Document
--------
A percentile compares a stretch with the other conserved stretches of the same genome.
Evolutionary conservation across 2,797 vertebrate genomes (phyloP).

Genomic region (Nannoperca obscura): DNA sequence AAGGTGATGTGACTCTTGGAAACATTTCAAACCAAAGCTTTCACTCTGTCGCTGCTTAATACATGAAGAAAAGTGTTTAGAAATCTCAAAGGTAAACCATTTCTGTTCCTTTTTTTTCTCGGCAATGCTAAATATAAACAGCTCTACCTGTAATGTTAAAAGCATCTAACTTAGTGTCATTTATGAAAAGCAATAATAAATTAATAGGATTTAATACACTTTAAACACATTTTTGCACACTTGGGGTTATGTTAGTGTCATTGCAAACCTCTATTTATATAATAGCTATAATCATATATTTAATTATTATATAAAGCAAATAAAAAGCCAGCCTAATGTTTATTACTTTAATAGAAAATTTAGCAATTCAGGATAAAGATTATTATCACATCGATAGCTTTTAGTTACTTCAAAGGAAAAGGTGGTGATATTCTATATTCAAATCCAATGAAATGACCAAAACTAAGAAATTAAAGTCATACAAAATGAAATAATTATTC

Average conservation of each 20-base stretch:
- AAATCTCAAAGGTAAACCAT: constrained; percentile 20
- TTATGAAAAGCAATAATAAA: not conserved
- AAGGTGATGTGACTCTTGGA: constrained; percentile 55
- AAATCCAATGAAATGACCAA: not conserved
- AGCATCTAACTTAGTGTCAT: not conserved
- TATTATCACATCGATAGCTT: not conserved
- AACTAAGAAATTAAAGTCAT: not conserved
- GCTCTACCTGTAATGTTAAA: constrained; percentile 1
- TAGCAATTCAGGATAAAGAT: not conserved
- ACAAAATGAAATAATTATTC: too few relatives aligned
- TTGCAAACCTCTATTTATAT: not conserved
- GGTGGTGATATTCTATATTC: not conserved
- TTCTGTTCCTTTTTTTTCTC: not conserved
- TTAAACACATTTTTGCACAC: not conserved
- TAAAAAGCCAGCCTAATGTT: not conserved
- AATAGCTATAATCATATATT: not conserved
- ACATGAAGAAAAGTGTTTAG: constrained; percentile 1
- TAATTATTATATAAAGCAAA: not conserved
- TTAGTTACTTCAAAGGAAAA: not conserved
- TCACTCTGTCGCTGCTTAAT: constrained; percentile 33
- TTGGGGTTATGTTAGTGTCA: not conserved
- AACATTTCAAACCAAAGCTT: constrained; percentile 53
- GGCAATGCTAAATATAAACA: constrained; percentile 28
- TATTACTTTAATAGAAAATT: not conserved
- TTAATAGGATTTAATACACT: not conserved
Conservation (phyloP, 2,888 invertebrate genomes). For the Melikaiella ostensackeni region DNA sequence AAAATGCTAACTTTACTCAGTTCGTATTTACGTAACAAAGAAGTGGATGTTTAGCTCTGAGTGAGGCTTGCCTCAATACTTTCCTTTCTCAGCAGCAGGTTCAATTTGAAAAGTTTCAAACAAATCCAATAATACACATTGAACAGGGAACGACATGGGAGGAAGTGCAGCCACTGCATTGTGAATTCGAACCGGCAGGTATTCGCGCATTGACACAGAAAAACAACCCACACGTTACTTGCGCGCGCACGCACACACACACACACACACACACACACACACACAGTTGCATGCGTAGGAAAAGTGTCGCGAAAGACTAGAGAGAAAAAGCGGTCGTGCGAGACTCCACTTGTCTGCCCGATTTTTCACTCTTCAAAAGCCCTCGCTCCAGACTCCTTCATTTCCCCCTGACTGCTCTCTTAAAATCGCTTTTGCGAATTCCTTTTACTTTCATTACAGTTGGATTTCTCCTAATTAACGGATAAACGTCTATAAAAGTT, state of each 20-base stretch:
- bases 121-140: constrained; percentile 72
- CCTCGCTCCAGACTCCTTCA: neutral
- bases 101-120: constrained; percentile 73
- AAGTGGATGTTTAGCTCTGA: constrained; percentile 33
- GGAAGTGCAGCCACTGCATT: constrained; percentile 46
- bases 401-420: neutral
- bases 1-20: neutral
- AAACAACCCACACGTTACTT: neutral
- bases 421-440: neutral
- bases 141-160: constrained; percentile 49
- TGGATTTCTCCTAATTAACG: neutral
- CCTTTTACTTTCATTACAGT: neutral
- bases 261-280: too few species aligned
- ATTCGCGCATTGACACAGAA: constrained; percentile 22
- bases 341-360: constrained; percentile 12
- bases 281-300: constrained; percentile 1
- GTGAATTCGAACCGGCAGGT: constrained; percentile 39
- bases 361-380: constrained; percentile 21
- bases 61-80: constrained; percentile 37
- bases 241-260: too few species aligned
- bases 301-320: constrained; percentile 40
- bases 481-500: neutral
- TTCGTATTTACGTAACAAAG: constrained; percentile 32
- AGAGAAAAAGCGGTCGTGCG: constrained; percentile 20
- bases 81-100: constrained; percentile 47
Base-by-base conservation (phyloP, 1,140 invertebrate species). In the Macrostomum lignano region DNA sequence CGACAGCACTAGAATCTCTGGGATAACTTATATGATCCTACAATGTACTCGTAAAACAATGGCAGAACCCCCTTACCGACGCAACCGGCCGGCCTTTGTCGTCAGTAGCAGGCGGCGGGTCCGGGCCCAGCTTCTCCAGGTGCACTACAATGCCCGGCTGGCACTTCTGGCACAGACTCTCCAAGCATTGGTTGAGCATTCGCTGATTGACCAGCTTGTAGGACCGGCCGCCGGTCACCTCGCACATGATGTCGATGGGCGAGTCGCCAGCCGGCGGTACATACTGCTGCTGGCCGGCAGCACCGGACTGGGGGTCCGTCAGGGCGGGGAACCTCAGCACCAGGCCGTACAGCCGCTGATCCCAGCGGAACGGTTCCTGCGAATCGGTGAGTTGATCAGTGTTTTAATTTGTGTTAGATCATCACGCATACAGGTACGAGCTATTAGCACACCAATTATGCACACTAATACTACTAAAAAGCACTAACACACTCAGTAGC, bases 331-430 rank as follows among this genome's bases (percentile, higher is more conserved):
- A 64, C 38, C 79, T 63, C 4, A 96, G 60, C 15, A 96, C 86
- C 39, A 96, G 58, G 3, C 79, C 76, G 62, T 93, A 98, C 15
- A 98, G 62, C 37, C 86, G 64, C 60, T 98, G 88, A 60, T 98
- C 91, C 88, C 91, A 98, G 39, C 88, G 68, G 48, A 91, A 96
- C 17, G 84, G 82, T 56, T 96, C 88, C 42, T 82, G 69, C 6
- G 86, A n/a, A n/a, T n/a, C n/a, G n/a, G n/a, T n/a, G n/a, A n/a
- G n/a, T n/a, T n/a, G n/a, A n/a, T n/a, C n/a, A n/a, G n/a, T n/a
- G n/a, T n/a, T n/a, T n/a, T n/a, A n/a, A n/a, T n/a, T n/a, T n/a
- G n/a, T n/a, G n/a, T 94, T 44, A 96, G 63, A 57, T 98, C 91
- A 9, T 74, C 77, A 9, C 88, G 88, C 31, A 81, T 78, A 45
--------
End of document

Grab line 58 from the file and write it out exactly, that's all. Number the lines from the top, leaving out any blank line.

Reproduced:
- C 39, A 96, G 58, G 3, C 79, C 76, G 62, T 93, A 98, C 15